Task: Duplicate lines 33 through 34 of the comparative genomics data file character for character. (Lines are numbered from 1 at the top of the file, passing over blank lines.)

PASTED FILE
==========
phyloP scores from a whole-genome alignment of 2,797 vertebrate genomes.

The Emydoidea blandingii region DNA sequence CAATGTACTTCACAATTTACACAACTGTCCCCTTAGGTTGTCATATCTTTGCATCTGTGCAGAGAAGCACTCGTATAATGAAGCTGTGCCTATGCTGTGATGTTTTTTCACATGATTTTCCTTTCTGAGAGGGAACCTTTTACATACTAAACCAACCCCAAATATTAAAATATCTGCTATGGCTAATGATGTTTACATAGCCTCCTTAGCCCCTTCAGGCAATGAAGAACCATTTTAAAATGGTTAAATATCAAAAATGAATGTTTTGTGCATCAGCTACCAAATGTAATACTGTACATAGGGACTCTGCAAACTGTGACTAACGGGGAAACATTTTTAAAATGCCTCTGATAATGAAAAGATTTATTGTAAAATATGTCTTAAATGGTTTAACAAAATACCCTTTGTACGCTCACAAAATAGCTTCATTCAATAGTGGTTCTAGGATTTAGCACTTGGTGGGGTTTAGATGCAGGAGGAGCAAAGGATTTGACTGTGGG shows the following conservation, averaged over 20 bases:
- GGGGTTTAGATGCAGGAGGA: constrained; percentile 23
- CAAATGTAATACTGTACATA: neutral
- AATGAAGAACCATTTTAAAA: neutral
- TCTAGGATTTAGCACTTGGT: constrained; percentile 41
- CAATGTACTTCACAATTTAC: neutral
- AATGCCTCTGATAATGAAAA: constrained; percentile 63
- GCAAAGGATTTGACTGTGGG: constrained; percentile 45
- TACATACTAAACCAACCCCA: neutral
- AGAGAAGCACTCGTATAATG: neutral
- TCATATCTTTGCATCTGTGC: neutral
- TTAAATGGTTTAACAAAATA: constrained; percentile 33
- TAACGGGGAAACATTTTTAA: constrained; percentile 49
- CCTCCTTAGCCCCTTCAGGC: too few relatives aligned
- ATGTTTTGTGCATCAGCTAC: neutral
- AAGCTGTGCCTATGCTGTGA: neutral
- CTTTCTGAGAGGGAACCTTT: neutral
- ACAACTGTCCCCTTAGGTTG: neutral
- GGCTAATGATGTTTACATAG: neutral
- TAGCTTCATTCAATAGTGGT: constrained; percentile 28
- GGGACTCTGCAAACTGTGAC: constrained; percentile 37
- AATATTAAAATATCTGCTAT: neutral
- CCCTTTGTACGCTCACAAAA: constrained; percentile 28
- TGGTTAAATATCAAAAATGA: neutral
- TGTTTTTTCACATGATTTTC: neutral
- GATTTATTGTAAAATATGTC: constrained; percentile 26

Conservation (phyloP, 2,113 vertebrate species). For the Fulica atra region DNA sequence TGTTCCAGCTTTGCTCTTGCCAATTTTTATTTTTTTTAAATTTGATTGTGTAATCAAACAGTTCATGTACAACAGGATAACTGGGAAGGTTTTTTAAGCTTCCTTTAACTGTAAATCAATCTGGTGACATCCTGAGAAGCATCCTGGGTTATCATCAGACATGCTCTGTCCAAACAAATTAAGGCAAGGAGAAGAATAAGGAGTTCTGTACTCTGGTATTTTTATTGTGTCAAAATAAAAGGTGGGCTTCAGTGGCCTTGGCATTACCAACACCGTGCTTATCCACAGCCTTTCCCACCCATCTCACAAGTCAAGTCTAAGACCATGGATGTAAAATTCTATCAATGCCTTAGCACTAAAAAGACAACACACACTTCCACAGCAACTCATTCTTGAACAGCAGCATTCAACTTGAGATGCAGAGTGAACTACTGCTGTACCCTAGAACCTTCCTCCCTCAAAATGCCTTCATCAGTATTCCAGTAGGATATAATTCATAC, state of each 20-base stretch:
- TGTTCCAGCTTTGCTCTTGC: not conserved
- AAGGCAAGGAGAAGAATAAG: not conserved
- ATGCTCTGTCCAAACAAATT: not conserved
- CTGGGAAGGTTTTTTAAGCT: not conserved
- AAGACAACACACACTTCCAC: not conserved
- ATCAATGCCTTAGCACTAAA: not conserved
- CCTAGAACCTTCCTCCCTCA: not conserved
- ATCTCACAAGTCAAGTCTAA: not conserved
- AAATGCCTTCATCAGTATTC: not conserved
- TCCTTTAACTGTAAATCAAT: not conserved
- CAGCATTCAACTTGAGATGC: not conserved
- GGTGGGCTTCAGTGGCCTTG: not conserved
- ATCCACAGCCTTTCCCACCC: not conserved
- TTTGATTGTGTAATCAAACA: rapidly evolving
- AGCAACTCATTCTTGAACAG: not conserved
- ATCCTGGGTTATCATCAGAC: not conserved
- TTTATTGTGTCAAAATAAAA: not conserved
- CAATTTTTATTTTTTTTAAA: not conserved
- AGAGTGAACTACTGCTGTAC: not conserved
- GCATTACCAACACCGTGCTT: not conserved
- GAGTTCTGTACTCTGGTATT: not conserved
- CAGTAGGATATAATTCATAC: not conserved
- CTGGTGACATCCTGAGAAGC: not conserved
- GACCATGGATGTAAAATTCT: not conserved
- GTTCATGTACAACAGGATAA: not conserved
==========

- AAGACAACACACACTTCCAC: not conserved
- ATCAATGCCTTAGCACTAAA: not conserved